|"Inside Out" (2015).|
The proof is that Pixar's great run at the top began as the Disney Renaissance ended; and Pixar's own dominance ended, not due to anything that it did, but rather because of the 2013 Disney juggernaut that was "Frozen."
|Kyle MacLachlan and Diane Lane voice Riley's parents.|
Directed by Pete Docter (who did "Monsters Inc.") and Ronnie del Carmen from a screenplay by Pete Docter, Meg LeFauve and Josh Cooley, "Inside Out" is an animated drama takes an old idea and puts a fresh spin on it. It does not break much new ground but does re-establish Pixar as a creative force in the industry.
|The promotional materials focus on primary colors, apparently to show how primary emotions are to our well-being - and to reinforce that this is about a little girl.|
The core memories ultimately have to try to figure out a way to return to their prominent place in Riley's mind while Anger, Disgust and Fear fight to keep control over Riley. Their efforts only worsen matters, and soon Riley's personality is in danger of completely disintegrating in the Memory Dump, a graveyard of lost memories. Joy and Sadness also wind up there.
|The '70s furniture idea is an interesting choice.|
|The static Headquarters becomes a bit of a bore after a while, with the characters standing around reacting to events.|
|There was some thought early on that the film would be entitled "Vice Versa," but that wound up being only the French title.|
|The overseas box office is vital to Hollywood success these days, and promotions there can take on a decidedly different slant than in the US. For instance, Japanese marketing focuses on Riley's alienation and sadness in a dark world.|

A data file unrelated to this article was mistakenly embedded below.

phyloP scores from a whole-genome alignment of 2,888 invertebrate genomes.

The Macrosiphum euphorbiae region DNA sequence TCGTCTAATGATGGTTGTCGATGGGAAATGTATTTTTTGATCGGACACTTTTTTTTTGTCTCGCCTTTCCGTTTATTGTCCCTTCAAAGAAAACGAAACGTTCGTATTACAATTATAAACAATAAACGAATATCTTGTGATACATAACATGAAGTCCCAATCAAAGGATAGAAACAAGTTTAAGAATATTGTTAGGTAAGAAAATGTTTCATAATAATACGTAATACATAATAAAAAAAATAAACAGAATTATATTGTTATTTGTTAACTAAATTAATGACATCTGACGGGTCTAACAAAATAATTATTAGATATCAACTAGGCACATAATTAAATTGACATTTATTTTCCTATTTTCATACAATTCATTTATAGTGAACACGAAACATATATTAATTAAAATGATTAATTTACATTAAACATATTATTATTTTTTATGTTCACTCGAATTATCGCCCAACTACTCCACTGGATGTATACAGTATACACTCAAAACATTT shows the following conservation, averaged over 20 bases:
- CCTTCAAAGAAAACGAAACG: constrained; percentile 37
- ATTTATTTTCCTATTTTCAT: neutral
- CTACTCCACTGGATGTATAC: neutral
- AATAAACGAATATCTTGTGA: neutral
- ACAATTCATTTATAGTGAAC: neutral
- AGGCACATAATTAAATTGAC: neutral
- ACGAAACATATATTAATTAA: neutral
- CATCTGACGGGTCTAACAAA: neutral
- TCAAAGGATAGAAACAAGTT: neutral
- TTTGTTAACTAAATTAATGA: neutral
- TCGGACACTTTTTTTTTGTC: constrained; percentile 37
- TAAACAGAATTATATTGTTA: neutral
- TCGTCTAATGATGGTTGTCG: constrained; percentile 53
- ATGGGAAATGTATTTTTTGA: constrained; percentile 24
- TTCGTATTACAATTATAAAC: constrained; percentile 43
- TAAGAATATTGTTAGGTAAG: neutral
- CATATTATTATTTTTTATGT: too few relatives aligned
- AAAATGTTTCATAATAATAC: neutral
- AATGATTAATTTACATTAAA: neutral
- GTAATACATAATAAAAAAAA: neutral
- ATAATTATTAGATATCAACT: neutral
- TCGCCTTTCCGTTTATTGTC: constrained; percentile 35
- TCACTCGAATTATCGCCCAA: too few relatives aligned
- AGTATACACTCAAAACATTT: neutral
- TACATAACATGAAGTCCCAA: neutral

|There is an enduring edge of darkness throughout the film, though that is not always obvious.|
Since "Inside Out" came at the end of a long absence of Pixar, the film was eagerly awaited but expectations fairly low. Still, there were hints that the Pixar magic was beginning to run the slightest bit thin: "Inside Out" did not debut at #1, coming in behind "Jurassic World," though it did capture the top spot a couple of weeks later due to weak competition.
|For some reason, the Joy character reminds me of Tinkerbell.|
The script essentially takes well-known buzzwords about the psyche and anthropomorphizes them, which is a good way to illustrate the craft of animation and insert 'comic bits' without actually creating much that is new. Worries that the storyline might be too complex for a younger audience were misplaced, but even the best animation in the business can't hide a pedestrian and over-plotted storyline.
The cast is led by Amy Poehler as Joy, Phyllis Smith as Sadness, Mindy Kaling as Disgust, Lewis Black as Anger and Bill Hader as Fear. Pixar pulls an old trick by getting genial veteran tv character actor Richard Kind to play Bing Bong, the sort of sentimental self-sacrificing role that he is ideally suited to, and John Ratzenberger continues his string of appearing in Pixar films by voicing Fritz. There also is a bit of insider casting decisions, as puppeteers Dave Goelz and Frank Oz of "The Muppets" were given small voice roles. Veteran Pixar contributor Michael Giacchino ("Up") composed the score, which is pleasant but does not contain any show-stoppers or guest artists.
|Even the animated figures in the live shots seem, well, unhappy.|
Below, someone collected together all the various clips of "Inside Out" that have been released so that, basically, you can watch half the film. The first two clips were intended to be included in the film, but ultimately were taken out, so that's an extra treat if you are a big fan.